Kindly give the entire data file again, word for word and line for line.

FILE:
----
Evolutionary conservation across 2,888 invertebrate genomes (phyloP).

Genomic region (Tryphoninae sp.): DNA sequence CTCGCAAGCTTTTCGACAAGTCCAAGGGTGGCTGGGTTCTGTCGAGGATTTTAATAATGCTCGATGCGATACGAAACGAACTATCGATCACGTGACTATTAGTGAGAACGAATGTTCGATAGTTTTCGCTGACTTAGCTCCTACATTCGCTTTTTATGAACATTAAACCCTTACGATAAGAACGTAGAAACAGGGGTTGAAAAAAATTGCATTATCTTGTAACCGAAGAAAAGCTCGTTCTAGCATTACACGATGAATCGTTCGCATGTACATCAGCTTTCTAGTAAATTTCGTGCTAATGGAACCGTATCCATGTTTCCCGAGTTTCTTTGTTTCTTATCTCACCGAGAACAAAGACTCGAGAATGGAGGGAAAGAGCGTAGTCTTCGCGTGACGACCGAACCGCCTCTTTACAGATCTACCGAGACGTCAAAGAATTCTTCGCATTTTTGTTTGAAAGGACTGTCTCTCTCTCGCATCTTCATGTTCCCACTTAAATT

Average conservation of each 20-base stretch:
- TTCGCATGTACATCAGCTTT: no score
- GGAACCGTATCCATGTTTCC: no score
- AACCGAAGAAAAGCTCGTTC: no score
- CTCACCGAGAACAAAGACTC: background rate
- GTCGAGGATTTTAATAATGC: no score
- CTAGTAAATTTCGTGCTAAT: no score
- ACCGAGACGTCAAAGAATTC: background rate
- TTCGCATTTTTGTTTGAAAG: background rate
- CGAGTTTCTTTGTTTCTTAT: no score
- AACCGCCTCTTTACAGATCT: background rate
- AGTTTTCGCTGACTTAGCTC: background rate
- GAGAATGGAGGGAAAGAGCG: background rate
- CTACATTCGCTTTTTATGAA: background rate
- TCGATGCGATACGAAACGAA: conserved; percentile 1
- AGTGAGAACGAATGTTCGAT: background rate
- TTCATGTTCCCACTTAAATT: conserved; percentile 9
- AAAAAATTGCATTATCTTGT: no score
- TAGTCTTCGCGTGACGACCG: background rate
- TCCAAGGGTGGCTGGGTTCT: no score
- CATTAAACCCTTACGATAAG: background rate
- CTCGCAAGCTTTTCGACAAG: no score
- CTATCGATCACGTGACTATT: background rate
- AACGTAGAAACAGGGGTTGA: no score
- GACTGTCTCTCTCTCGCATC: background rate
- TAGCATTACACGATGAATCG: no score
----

Evolutionary conservation across 2,888 invertebrate genomes (phyloP).

Genomic region (Tryphoninae sp.): DNA sequence CTCGCAAGCTTTTCGACAAGTCCAAGGGTGGCTGGGTTCTGTCGAGGATTTTAATAATGCTCGATGCGATACGAAACGAACTATCGATCACGTGACTATTAGTGAGAACGAATGTTCGATAGTTTTCGCTGACTTAGCTCCTACATTCGCTTTTTATGAACATTAAACCCTTACGATAAGAACGTAGAAACAGGGGTTGAAAAAAATTGCATTATCTTGTAACCGAAGAAAAGCTCGTTCTAGCATTACACGATGAATCGTTCGCATGTACATCAGCTTTCTAGTAAATTTCGTGCTAATGGAACCGTATCCATGTTTCCCGAGTTTCTTTGTTTCTTATCTCACCGAGAACAAAGACTCGAGAATGGAGGGAAAGAGCGTAGTCTTCGCGTGACGACCGAACCGCCTCTTTACAGATCTACCGAGACGTCAAAGAATTCTTCGCATTTTTGTTTGAAAGGACTGTCTCTCTCTCGCATCTTCATGTTCCCACTTAAATT

Average conservation of each 20-base stretch:
- TTCGCATGTACATCAGCTTT: no score
- GGAACCGTATCCATGTTTCC: no score
- AACCGAAGAAAAGCTCGTTC: no score
- CTCACCGAGAACAAAGACTC: background rate
- GTCGAGGATTTTAATAATGC: no score
- CTAGTAAATTTCGTGCTAAT: no score
- ACCGAGACGTCAAAGAATTC: background rate
- TTCGCATTTTTGTTTGAAAG: background rate
- CGAGTTTCTTTGTTTCTTAT: no score
- AACCGCCTCTTTACAGATCT: background rate
- AGTTTTCGCTGACTTAGCTC: background rate
- GAGAATGGAGGGAAAGAGCG: background rate
- CTACATTCGCTTTTTATGAA: background rate
- TCGATGCGATACGAAACGAA: conserved; percentile 1
- AGTGAGAACGAATGTTCGAT: background rate
- TTCATGTTCCCACTTAAATT: conserved; percentile 9
- AAAAAATTGCATTATCTTGT: no score
- TAGTCTTCGCGTGACGACCG: background rate
- TCCAAGGGTGGCTGGGTTCT: no score
- CATTAAACCCTTACGATAAG: background rate
- CTCGCAAGCTTTTCGACAAG: no score
- CTATCGATCACGTGACTATT: background rate
- AACGTAGAAACAGGGGTTGA: no score
- GACTGTCTCTCTCTCGCATC: background rate
- TAGCATTACACGATGAATCG: no score